Thursday, January 6, 2011

Misclassification of Workers

One more way the system has found to screw us

By Will Moredock

It sounds benign enough – misclassification of workers. Probably just a clerical error, right?

Wrong! The intentional misclassification of workers is the means by which many employers in this state and around the country cheat workers out of wages, screw the Social Security system and evade state and federal taxes. Misclassification refers to calling workers independent contractors when they are actually employees.

Though illegal, the ruse offers major benefits to employers who practice it. Independent contractors do not have to be paid minimum wage and overtime. They are not protected by many of the health and safety regulations that protect payroll employees and they have no protection to organize. Most importantly, the employer is relieved of any responsibility to pay into the Social Security fund on  behalf of an independent contractor; does not pay into the state's unemployment insurance fund or buy workman's compensation insurance; is not obligated to check a contractor's immigration status.

The  employer is relieved of a lot of paperwork by classifying his workers as contractors. Part of that paperwork is the withholding of state and federal income tax.

A 2007 study  by the General Accounting Office showed that 10 million workers were illegally classified as independent contractors in the United States and the numbers were climbing. Other studies have found that perhaps 30 percent of employers misclassify some or all of their workers. As a result,  employers cheat the federal government out of $4.7 billion in revenues, according to the GAO study. Some studies put the number closer to $7 billion. In this time of soaring budget deficits, this is a glaring loophole that cries out to be closed – and it isn't even legal.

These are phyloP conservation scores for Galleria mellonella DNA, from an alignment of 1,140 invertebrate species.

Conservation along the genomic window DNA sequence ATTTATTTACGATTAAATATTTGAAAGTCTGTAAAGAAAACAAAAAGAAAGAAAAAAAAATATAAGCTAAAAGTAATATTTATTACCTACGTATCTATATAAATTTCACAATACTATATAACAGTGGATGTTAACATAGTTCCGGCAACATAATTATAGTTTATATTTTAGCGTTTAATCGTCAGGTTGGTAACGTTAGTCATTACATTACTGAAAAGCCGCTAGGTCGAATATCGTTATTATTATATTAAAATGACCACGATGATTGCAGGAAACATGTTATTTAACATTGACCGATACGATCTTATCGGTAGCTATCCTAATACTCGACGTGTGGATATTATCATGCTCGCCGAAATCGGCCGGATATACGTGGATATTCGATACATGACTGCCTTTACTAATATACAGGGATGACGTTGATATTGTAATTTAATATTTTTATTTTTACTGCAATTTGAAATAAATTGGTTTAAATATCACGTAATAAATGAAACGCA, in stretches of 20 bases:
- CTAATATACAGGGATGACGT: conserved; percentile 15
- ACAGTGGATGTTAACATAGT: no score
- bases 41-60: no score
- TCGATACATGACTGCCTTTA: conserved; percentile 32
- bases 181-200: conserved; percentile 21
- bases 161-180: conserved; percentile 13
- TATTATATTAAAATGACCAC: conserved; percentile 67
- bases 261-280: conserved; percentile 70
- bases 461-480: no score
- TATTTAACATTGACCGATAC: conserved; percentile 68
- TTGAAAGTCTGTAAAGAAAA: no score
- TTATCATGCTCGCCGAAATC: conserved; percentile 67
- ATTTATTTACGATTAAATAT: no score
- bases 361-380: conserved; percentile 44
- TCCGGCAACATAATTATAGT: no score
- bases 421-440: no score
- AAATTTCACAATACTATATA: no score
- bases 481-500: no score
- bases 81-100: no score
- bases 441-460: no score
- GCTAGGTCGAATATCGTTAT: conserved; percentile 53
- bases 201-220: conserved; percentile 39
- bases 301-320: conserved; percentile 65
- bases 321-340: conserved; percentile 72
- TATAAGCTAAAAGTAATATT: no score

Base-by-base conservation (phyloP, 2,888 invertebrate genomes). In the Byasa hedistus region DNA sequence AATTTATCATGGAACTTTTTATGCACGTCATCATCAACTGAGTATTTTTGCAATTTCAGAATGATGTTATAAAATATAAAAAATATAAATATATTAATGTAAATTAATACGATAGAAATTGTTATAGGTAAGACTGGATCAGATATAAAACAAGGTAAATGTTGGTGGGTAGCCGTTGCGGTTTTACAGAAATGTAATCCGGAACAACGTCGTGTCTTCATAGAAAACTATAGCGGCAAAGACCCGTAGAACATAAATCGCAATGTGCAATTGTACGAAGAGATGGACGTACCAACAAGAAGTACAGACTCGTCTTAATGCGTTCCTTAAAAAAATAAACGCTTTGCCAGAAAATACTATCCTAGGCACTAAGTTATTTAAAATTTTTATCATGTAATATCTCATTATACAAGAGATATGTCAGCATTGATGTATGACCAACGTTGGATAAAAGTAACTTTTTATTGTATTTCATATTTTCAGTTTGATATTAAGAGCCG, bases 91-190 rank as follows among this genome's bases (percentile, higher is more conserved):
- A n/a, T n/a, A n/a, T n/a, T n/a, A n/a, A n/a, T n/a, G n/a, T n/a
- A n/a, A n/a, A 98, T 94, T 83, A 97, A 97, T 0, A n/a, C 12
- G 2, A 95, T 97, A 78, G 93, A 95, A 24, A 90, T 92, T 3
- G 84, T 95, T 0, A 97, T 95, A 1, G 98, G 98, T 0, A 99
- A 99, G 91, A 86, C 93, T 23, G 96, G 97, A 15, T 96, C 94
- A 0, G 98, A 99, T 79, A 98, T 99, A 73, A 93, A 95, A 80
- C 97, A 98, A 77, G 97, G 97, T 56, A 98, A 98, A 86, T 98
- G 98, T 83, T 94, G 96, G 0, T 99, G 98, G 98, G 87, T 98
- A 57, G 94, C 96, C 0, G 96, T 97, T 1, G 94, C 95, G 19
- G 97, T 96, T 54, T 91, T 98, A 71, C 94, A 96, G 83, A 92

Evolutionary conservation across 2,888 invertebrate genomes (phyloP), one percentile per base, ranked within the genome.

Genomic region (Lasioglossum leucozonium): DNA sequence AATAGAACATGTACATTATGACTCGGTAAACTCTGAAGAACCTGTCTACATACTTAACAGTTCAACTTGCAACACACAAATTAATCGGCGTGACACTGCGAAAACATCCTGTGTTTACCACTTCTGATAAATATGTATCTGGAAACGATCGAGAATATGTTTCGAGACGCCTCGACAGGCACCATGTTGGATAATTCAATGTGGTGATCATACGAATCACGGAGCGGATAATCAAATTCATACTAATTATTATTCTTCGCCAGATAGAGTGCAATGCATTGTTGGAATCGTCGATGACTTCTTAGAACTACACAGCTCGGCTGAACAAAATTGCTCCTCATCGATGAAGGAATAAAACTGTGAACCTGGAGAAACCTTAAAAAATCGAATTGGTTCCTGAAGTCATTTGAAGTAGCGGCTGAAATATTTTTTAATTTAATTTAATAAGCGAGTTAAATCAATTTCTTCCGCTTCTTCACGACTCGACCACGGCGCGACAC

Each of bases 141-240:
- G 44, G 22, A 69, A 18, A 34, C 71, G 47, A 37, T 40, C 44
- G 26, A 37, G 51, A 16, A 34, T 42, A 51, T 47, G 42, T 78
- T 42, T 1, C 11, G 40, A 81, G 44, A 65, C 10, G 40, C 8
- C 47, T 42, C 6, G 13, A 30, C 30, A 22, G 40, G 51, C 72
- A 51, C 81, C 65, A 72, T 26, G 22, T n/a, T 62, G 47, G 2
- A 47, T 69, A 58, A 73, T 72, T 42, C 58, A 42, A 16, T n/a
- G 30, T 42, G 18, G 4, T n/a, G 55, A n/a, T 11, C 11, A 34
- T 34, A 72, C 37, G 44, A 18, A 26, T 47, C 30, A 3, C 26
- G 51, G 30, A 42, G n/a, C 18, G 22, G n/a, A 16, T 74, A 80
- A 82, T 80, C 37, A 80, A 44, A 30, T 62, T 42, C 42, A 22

Misclassification of workers has another toxic side effect. Employers who cheat on their classification can cut payroll by as much as 30 percent, making it almost impossible for honest employers to compete. They often find they have no alternative but to join the cheaters, creating a vicious downward spiral of tax evasion and impoverished workers.

The intentional misclassification of workers has been a plague for years, but has gotten worse  since 2008, as employers sought to downsize their workforces, yet maintain flexibility in the sputtering economy.

Misclassification of workers is against federal law, because it involves evasion of federal taxes, Social Security and other responsibilities. The U.S. departments of Treasury and Labor have special task forces assigned to enforcing federal laws regulating the use of independent contractors. President Obama has given those departments a special $25 million allocation to address the problem of misclassification. It's a good investment. Billions of dollars in revenue are lost through misclassification.

There are some gray areas between employees and independent contractors, but for the most part the division is pretty clear. An employer stipulates the time, place and manner of the work to his employees, and provides tools and supervision for the work.